Previous high-profile wearers include Bernard Madoff and Martha Stewart; Dominique Strauss-Kahn would join a select disgraced band if forced to wear an electronic tag as part of a bail deal.
After his humiliating police "perp walk" in New York, the image of the International Monetary Fund (IMF) boss wearing an ankle bracelet would add another symbol of shame for the beleaguered global finance titan.
The Frenchman's lawyers have pledged he would wear a tag -- which can track his location with cutting-edge Global Positioning System (GPS) technology 24/7 -- as a condition for being freed from New York's notorious Rikers Island jail.
The monitoring device would be in addition to surrendering his passport, agreeing to stay in strictly-controlled location in New York and paying a reported $1 million dollar bail, according to reports.
"If Strauss-Kahn were to be placed on GPS monitoring it could be set to send signals giving his location minute by minute," Marc Renzema, professor of criminal justice at Kutztown University in Pennsylvania, told AFP.
"If he were to leave the allowed area or to cut the bracelet from his ankle a signal would be immediately be sent to a monitoring center .. If a set number of signals were missed by the monitoring center, an alarm would also occur."
Electronic tags, which these days can monitor a lot more than simply location, are used on thousands of defendants every year in the United States when house arrest is used as an alternative to formal custody.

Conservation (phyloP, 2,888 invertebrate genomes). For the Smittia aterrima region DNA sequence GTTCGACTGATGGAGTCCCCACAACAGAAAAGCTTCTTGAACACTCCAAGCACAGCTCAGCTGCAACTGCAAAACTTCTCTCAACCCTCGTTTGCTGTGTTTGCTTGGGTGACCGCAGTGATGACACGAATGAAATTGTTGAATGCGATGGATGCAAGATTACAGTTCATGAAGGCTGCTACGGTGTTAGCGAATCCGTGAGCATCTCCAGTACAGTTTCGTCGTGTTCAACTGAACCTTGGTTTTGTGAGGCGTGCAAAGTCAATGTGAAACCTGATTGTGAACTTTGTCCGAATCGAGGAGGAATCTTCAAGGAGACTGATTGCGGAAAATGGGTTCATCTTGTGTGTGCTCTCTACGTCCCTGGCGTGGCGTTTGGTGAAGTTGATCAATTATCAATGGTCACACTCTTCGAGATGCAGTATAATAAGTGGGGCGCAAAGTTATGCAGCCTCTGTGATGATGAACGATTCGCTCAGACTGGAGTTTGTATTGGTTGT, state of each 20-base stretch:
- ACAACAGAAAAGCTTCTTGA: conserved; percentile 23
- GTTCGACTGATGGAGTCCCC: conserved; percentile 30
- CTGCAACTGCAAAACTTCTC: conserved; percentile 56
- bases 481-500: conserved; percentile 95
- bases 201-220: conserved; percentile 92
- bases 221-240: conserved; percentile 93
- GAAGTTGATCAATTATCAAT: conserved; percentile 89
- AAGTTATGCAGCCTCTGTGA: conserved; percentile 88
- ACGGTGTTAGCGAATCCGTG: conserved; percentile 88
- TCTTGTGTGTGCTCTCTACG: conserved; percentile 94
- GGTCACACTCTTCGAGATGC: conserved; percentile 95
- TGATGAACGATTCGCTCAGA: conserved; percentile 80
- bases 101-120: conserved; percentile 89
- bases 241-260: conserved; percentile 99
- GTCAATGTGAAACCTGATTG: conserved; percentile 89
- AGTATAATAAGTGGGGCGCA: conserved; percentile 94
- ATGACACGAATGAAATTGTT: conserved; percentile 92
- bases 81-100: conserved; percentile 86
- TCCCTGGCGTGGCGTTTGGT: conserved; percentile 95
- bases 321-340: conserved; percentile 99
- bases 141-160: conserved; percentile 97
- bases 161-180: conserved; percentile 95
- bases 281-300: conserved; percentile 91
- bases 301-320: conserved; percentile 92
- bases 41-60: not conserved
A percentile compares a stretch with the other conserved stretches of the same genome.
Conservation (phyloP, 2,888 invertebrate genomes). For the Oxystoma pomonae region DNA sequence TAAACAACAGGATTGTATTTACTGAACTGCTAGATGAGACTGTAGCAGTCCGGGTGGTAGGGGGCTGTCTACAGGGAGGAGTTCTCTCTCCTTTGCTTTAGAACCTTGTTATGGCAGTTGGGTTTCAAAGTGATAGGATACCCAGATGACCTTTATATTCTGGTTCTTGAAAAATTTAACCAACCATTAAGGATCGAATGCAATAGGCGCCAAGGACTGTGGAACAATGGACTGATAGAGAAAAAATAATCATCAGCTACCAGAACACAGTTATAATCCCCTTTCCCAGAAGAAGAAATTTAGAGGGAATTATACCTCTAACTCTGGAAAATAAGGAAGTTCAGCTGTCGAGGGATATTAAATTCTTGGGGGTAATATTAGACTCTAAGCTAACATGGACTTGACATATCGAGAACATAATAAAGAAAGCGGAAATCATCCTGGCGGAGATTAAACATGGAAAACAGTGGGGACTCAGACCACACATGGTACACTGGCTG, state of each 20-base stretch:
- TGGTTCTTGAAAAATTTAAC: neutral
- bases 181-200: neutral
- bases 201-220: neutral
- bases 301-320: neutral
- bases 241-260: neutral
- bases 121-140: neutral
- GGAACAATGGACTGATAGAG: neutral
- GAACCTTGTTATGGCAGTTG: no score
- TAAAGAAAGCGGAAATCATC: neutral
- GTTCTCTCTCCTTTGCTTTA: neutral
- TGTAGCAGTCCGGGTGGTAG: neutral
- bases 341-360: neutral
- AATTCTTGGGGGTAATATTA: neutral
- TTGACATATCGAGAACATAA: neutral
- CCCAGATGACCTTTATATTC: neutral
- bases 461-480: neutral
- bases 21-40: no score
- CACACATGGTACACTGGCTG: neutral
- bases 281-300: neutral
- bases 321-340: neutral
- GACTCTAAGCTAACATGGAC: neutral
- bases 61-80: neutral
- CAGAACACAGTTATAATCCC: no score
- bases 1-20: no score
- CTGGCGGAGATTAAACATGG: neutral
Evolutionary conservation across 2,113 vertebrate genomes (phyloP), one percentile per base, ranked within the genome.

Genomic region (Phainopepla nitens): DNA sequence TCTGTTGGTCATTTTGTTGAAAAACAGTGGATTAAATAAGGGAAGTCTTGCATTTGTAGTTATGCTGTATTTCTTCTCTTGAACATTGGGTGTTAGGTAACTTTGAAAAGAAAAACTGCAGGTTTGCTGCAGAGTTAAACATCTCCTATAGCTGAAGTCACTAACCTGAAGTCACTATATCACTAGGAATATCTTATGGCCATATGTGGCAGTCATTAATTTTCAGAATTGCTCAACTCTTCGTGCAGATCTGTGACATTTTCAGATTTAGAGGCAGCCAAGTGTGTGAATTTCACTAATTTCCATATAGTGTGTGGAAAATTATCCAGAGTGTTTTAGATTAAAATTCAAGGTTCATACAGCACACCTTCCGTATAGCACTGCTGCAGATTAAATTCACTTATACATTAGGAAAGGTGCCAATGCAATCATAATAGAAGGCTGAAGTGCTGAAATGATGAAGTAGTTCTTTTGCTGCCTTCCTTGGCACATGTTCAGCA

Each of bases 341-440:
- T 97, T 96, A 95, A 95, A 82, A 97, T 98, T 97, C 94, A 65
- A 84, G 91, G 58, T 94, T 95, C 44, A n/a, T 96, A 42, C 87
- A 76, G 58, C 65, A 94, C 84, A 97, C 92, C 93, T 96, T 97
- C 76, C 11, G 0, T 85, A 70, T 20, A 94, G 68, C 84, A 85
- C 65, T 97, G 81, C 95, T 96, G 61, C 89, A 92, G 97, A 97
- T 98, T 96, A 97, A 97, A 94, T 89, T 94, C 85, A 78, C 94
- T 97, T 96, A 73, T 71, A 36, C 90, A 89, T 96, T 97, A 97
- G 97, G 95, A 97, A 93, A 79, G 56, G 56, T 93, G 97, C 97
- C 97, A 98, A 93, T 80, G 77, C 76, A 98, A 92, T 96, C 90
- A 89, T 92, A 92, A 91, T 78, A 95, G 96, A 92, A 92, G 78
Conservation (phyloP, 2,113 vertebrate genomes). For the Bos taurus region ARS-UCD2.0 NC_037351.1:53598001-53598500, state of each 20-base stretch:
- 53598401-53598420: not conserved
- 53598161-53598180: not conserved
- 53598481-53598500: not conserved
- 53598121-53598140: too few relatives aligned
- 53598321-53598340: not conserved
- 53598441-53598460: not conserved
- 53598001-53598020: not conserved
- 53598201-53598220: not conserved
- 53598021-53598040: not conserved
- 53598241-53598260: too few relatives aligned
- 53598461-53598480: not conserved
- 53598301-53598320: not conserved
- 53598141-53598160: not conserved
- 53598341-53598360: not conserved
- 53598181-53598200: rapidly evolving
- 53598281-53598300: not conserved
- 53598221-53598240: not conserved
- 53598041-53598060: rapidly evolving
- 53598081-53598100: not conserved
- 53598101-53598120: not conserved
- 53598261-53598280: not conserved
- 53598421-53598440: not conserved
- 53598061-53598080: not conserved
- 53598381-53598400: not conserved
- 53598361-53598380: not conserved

As well as the tag itself -- typically worn over socks for a man -- the system involves installing a base station in the apartment or location where the defendant is confined, linked by phone line to a monitoring center.
The technology can also be used to monitor, for example, blood alcohol levels via subcutaneous sensors, or be programmed to sound an alarm if its wearer goes within a certain distance of a barred location.
Public figures forced to wear have included media-friendly business magnate Stewart in 2005 and disgraced financier Madoff in 2008, as well as troubled Hollywood starlet Lindsay Lohan last year.
Renzema said the Strauss-Kahn case reminded him of Saudi arms dealer and financier Adnan Kashoggi, who was put under house arrest in the United States over two decades ago, with an electronic tag.
"I believe at the time he had his own Boeing 727. He could have helicoptered from midtown Manhattan to LaGuardia airport before his monitor would have indicated his absence.
"I regarded the monitoring in that case as a publicity stunt. The press and public were, in effect, being told 'See how tough we are, how we're really controlling this dangerous fellow!'"
It is unclear if Strauss-Kahn will be in court Thursday when his lawyers try to persuade a judge to free him from jail, where he has been since allegedly trying to rape a Manhattan hotel maid last weekend.